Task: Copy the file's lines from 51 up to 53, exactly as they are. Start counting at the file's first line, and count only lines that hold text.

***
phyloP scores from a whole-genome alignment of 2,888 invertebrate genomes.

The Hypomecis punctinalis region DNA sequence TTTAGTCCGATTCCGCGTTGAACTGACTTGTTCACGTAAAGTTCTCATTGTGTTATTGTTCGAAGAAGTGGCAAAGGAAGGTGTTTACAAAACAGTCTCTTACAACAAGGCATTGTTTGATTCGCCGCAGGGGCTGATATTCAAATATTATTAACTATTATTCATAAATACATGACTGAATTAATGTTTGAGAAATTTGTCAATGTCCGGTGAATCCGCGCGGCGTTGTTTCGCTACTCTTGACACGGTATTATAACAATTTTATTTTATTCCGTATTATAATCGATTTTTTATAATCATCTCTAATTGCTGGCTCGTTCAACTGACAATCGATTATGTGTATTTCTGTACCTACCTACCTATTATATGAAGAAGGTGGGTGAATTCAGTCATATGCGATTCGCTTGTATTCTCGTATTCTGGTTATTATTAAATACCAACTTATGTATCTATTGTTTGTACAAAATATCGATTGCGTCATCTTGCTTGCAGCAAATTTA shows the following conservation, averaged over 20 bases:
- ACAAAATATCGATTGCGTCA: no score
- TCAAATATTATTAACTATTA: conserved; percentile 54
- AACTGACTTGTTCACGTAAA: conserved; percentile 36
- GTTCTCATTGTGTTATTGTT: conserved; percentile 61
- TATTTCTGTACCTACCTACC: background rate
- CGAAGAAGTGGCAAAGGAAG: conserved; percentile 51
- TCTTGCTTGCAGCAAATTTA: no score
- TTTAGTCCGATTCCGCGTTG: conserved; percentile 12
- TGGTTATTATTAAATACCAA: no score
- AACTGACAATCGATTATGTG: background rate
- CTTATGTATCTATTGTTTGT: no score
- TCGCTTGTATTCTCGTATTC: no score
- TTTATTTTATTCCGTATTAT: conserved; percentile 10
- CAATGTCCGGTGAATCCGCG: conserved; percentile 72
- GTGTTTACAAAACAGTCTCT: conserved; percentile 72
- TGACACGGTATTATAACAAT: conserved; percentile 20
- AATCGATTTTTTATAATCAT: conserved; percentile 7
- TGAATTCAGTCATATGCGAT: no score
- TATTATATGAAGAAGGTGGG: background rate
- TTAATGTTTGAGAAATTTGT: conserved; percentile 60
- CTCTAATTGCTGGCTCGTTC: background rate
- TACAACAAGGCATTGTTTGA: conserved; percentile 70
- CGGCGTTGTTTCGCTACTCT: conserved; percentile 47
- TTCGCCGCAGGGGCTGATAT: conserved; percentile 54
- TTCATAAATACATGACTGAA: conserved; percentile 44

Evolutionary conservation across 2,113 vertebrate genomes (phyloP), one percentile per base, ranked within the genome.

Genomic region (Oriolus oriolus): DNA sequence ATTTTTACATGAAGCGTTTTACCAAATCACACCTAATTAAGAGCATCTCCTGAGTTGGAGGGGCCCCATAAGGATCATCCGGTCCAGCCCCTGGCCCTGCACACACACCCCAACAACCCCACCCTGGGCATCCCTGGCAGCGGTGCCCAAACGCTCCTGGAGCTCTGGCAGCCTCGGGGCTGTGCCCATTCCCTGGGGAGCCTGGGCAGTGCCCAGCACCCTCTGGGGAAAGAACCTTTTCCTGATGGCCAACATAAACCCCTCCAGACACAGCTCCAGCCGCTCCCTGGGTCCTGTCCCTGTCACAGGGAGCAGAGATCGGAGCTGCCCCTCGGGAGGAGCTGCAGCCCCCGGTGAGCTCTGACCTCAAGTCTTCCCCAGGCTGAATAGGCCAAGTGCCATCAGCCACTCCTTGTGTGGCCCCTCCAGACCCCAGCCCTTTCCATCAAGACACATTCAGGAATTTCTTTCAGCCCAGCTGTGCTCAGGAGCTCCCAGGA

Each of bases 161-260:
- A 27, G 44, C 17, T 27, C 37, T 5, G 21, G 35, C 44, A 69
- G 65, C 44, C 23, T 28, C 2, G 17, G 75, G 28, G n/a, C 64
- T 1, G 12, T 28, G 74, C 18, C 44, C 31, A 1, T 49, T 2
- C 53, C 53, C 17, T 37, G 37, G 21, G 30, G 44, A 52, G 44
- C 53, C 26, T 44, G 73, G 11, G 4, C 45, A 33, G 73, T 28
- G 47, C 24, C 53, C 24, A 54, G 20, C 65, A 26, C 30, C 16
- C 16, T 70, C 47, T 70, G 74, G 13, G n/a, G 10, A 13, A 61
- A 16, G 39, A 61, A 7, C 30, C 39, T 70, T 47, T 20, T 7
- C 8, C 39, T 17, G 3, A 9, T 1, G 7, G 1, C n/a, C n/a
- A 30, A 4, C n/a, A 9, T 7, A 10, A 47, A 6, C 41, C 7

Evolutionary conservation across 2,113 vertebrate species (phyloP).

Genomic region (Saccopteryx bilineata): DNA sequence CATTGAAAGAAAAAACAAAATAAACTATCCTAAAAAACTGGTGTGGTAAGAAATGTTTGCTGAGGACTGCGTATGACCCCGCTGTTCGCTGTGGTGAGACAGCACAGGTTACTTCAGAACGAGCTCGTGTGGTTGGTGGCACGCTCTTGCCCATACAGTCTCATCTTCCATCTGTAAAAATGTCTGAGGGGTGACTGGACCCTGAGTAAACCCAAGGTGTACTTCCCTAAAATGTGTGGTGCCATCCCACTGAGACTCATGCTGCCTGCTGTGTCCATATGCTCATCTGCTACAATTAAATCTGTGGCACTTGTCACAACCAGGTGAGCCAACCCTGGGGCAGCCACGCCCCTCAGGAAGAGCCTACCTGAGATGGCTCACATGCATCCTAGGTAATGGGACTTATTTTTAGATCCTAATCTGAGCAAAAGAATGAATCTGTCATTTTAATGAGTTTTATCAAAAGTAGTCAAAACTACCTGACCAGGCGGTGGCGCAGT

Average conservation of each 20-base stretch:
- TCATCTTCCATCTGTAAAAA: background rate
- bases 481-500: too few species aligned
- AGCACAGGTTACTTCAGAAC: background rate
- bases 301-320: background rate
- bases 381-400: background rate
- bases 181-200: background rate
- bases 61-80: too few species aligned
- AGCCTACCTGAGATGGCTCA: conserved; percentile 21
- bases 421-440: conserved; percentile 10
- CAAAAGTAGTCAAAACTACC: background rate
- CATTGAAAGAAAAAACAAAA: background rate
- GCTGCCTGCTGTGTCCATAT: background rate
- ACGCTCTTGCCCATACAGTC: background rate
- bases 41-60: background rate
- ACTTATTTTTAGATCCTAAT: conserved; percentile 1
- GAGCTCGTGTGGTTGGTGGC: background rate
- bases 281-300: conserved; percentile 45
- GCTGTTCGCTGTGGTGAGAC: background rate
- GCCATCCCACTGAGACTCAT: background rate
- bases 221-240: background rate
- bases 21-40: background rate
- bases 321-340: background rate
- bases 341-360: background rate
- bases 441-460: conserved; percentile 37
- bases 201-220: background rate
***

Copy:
- AGCCTACCTGAGATGGCTCA: conserved; percentile 21
- bases 421-440: conserved; percentile 10
- CAAAAGTAGTCAAAACTACC: background rate